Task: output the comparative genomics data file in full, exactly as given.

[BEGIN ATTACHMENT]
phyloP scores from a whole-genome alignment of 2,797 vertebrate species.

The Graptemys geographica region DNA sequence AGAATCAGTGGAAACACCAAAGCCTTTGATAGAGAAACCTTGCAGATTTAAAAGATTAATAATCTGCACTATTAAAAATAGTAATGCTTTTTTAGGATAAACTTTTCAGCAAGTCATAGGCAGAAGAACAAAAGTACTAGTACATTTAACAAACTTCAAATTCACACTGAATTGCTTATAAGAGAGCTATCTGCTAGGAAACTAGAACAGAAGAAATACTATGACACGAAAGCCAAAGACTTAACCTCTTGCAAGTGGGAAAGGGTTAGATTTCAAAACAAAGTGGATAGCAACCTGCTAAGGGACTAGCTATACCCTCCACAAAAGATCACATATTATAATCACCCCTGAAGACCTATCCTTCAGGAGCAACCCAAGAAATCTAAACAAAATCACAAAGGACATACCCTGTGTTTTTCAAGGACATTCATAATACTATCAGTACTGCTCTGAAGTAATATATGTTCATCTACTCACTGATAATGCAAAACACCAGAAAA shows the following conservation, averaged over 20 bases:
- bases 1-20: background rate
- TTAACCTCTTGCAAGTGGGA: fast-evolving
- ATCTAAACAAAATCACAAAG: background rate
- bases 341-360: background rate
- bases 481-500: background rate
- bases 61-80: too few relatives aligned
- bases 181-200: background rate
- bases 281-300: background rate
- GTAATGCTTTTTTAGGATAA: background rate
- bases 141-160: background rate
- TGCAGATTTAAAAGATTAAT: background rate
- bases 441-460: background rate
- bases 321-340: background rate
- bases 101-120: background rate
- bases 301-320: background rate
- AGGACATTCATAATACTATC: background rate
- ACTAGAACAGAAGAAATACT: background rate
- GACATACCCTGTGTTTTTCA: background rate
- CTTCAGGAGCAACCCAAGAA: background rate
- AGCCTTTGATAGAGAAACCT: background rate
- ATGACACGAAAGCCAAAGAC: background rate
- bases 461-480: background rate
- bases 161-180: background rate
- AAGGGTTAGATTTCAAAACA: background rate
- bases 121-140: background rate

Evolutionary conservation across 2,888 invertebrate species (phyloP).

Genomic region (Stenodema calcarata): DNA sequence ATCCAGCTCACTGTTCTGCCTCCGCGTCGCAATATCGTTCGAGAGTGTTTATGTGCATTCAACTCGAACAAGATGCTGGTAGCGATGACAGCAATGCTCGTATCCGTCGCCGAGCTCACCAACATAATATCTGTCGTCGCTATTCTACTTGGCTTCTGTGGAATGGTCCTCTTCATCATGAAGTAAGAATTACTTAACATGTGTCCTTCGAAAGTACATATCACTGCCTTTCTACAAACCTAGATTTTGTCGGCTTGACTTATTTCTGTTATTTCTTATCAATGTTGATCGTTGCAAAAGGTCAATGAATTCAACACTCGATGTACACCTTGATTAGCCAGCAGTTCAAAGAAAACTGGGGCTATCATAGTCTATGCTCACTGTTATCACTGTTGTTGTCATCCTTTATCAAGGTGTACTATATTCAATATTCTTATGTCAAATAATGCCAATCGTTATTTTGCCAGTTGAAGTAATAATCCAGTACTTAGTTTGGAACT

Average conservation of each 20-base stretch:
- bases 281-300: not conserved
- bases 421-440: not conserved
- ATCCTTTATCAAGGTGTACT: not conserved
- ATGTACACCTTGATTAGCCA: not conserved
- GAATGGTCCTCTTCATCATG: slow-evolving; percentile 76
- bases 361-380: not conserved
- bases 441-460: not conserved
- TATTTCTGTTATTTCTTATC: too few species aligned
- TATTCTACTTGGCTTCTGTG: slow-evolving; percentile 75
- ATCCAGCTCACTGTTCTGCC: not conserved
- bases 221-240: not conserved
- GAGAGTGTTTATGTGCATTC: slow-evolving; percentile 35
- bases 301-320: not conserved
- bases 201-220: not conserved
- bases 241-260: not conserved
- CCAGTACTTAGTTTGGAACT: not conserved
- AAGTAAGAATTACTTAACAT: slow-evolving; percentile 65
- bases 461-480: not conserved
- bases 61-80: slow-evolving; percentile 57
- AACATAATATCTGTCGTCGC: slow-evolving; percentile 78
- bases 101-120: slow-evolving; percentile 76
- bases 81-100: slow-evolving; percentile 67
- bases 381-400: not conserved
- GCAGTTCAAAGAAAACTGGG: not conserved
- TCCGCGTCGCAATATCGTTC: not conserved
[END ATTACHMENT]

phyloP scores from a whole-genome alignment of 2,797 vertebrate species.

The Graptemys geographica region DNA sequence AGAATCAGTGGAAACACCAAAGCCTTTGATAGAGAAACCTTGCAGATTTAAAAGATTAATAATCTGCACTATTAAAAATAGTAATGCTTTTTTAGGATAAACTTTTCAGCAAGTCATAGGCAGAAGAACAAAAGTACTAGTACATTTAACAAACTTCAAATTCACACTGAATTGCTTATAAGAGAGCTATCTGCTAGGAAACTAGAACAGAAGAAATACTATGACACGAAAGCCAAAGACTTAACCTCTTGCAAGTGGGAAAGGGTTAGATTTCAAAACAAAGTGGATAGCAACCTGCTAAGGGACTAGCTATACCCTCCACAAAAGATCACATATTATAATCACCCCTGAAGACCTATCCTTCAGGAGCAACCCAAGAAATCTAAACAAAATCACAAAGGACATACCCTGTGTTTTTCAAGGACATTCATAATACTATCAGTACTGCTCTGAAGTAATATATGTTCATCTACTCACTGATAATGCAAAACACCAGAAAA shows the following conservation, averaged over 20 bases:
- bases 1-20: background rate
- TTAACCTCTTGCAAGTGGGA: fast-evolving
- ATCTAAACAAAATCACAAAG: background rate
- bases 341-360: background rate
- bases 481-500: background rate
- bases 61-80: too few relatives aligned
- bases 181-200: background rate
- bases 281-300: background rate
- GTAATGCTTTTTTAGGATAA: background rate
- bases 141-160: background rate
- TGCAGATTTAAAAGATTAAT: background rate
- bases 441-460: background rate
- bases 321-340: background rate
- bases 101-120: background rate
- bases 301-320: background rate
- AGGACATTCATAATACTATC: background rate
- ACTAGAACAGAAGAAATACT: background rate
- GACATACCCTGTGTTTTTCA: background rate
- CTTCAGGAGCAACCCAAGAA: background rate
- AGCCTTTGATAGAGAAACCT: background rate
- ATGACACGAAAGCCAAAGAC: background rate
- bases 461-480: background rate
- bases 161-180: background rate
- AAGGGTTAGATTTCAAAACA: background rate
- bases 121-140: background rate

Evolutionary conservation across 2,888 invertebrate species (phyloP).

Genomic region (Stenodema calcarata): DNA sequence ATCCAGCTCACTGTTCTGCCTCCGCGTCGCAATATCGTTCGAGAGTGTTTATGTGCATTCAACTCGAACAAGATGCTGGTAGCGATGACAGCAATGCTCGTATCCGTCGCCGAGCTCACCAACATAATATCTGTCGTCGCTATTCTACTTGGCTTCTGTGGAATGGTCCTCTTCATCATGAAGTAAGAATTACTTAACATGTGTCCTTCGAAAGTACATATCACTGCCTTTCTACAAACCTAGATTTTGTCGGCTTGACTTATTTCTGTTATTTCTTATCAATGTTGATCGTTGCAAAAGGTCAATGAATTCAACACTCGATGTACACCTTGATTAGCCAGCAGTTCAAAGAAAACTGGGGCTATCATAGTCTATGCTCACTGTTATCACTGTTGTTGTCATCCTTTATCAAGGTGTACTATATTCAATATTCTTATGTCAAATAATGCCAATCGTTATTTTGCCAGTTGAAGTAATAATCCAGTACTTAGTTTGGAACT

Average conservation of each 20-base stretch:
- bases 281-300: not conserved
- bases 421-440: not conserved
- ATCCTTTATCAAGGTGTACT: not conserved
- ATGTACACCTTGATTAGCCA: not conserved
- GAATGGTCCTCTTCATCATG: slow-evolving; percentile 76
- bases 361-380: not conserved
- bases 441-460: not conserved
- TATTTCTGTTATTTCTTATC: too few species aligned
- TATTCTACTTGGCTTCTGTG: slow-evolving; percentile 75
- ATCCAGCTCACTGTTCTGCC: not conserved
- bases 221-240: not conserved
- GAGAGTGTTTATGTGCATTC: slow-evolving; percentile 35
- bases 301-320: not conserved
- bases 201-220: not conserved
- bases 241-260: not conserved
- CCAGTACTTAGTTTGGAACT: not conserved
- AAGTAAGAATTACTTAACAT: slow-evolving; percentile 65
- bases 461-480: not conserved
- bases 61-80: slow-evolving; percentile 57
- AACATAATATCTGTCGTCGC: slow-evolving; percentile 78
- bases 101-120: slow-evolving; percentile 76
- bases 81-100: slow-evolving; percentile 67
- bases 381-400: not conserved
- GCAGTTCAAAGAAAACTGGG: not conserved
- TCCGCGTCGCAATATCGTTC: not conserved